Apple says the U.S. Department of Justice’s antitrust suit against it and five U.S. publishers is “fundamentally flawed as a matter of fact and law.” In court documents, Apple argued that the DOJ is siding with Amazon’s ebook monopoly, rather than competition.
The DOJ has accused Apple and the five publishers of conspiring to raise prices for ebooks in 2009 in advance of the launch of Apple’s iBooksstore and iPad in 2010. Three of those publishers have settled with the DOJ (Hachette, Simon & Schuster, and HarperCollins), while Apple, Penguin Group and MacMillan are fighting the charges in court.
The government argues that Apple and the publishers conspired to move the ebook publishing industry to the agency model. In that model, the publishers set the price instead of retailers. The publishers also agree that they will not sell the books cheaper at other retailers.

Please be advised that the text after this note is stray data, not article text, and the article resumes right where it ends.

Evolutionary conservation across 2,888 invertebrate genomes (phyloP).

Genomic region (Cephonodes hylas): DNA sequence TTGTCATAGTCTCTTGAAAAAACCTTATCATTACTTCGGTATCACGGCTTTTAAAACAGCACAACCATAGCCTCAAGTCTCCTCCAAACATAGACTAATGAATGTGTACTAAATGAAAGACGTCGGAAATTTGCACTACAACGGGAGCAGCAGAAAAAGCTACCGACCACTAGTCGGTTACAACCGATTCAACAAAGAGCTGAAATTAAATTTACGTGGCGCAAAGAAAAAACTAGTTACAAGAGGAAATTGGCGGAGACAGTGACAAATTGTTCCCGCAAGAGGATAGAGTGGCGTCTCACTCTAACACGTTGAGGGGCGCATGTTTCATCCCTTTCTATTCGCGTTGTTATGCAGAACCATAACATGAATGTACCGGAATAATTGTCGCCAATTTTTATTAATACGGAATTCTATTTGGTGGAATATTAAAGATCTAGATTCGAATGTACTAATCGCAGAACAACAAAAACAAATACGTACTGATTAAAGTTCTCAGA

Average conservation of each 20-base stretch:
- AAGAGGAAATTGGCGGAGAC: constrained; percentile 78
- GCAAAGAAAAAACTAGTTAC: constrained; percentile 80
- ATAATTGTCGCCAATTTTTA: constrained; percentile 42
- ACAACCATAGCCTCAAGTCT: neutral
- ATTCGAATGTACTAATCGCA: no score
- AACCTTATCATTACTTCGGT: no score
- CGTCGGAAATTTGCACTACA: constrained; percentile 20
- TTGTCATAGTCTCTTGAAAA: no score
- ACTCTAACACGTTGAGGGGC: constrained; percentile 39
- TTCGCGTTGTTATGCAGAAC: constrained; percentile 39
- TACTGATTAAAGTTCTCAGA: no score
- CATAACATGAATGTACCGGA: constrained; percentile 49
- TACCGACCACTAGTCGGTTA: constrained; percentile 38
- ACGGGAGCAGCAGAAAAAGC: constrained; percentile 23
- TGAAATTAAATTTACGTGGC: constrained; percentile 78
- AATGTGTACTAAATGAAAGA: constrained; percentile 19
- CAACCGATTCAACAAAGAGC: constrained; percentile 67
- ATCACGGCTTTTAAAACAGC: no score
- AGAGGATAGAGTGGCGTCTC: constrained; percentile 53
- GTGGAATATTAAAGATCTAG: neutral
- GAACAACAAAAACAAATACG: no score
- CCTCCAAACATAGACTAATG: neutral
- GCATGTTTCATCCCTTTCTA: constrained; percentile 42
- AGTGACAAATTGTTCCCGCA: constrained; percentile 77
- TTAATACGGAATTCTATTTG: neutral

The publishers used this to renegotiate with Amazon, thus preventing Amazon from dumping ebooks below cost, and ebook prices rose almost overnight. Amazon’s share of the ebook market fell from 90 percent to approximately 60 percent today. Barnes & Noble’s Nook, Apple’s iBooks, and other ebook stores were therefor “competitive” with Amazon, because they were all charging the exact same price.
The DOJ argues this is anti-competitive collusion, but in court documents, Apple has argued that, “Apple’s entry into e-book distribution is classic pro-competitive conduct [that created competition where none existed].”
“For Apple to be subject to hindsight legal attack for a business strategy well-recognized as perfectly proper sends the wrong message to the market,” the company added. “The government’s complaint against Apple is fundamentally flawed as a matter of fact and law.”
Apple’s court filing continued, claiming, “Apple has not ‘conspired’ with anyone, was not aware of any alleged ‘conspiracy’ by others, and never ‘fixed prices.’”
Apple also charged the DOJ with, “[siding] with monopoly, rather than competition.”